rating: 5 of 5 stars
It feels like every time I turn around, I find another historical fiction novel with an annoyingly precocious heroine, who anachronistically insists on having some sort of recognizable-to-modern-readers version of a career, on being "more" than a wife and mother. Medieval feminists? I'm so sure. Contrary to popular opinion, the millennia preceding feminism were much more complicated than: Start your period, get married, make babies.
Thankfully, this masterful book takes no such patronizing views of the past. I read most of Antonia Fraser's The Six Wives of Henry VIII as a young teenager (made it all the way to Katherine Howard), so I've long been interested in this time period. I have to admit I didn't expect much from this novel when I began, because I distrust anything with fake gilt on the cover.
Gregory does a fantastic job evoking the attitudes and mores of the Tudor court. I loved the main character/narrator, she was a woman I could really root for. And so it felt almost like a slap when she mentioned in passing: Having the poor around is very economical, like keeping a pig (paraphrase). WHAT? That's not something the heroines of lesser historical fiction would ever say - they're all too busy preaching 20th-century ideas of equality to the piggish men around them! Gregory, though, is really trying to reflect Tudor England as it was, not as we wish it had been. For that, she won my eternal love.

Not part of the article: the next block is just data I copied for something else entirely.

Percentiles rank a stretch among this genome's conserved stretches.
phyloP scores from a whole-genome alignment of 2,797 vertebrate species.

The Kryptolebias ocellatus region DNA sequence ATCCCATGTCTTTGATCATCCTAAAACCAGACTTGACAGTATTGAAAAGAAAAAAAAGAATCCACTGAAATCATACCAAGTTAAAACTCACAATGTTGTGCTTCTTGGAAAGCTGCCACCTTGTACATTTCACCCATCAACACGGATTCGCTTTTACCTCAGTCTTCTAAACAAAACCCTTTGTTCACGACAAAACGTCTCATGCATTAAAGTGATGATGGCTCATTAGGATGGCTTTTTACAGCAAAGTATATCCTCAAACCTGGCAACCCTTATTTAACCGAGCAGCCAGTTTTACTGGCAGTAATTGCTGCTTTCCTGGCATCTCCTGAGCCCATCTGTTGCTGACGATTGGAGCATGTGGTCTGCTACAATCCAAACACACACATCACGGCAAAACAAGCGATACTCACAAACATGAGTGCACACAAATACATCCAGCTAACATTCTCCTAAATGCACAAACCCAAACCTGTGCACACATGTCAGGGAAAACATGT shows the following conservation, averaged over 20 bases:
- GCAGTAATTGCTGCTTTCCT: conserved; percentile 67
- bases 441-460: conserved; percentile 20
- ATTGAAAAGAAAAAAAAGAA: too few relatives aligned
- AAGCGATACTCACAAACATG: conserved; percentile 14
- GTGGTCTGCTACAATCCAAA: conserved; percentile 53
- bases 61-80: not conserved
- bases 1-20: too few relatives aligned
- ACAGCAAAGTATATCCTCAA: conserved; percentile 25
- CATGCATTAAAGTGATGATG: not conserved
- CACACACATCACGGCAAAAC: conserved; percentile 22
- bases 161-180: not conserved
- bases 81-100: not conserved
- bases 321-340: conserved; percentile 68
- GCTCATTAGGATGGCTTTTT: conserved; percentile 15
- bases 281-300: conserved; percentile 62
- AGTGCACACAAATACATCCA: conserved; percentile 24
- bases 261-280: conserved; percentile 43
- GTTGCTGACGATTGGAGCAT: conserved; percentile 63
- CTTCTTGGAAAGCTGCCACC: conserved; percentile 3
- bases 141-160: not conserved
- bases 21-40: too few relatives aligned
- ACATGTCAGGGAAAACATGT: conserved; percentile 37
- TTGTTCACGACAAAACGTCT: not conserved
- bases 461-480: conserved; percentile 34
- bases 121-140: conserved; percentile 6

This book is long (660 pages in the paperback edition). It's going to take you a while to finish. But if you like learning about different cultures and times, and you like a great story, you really ought to read this book!
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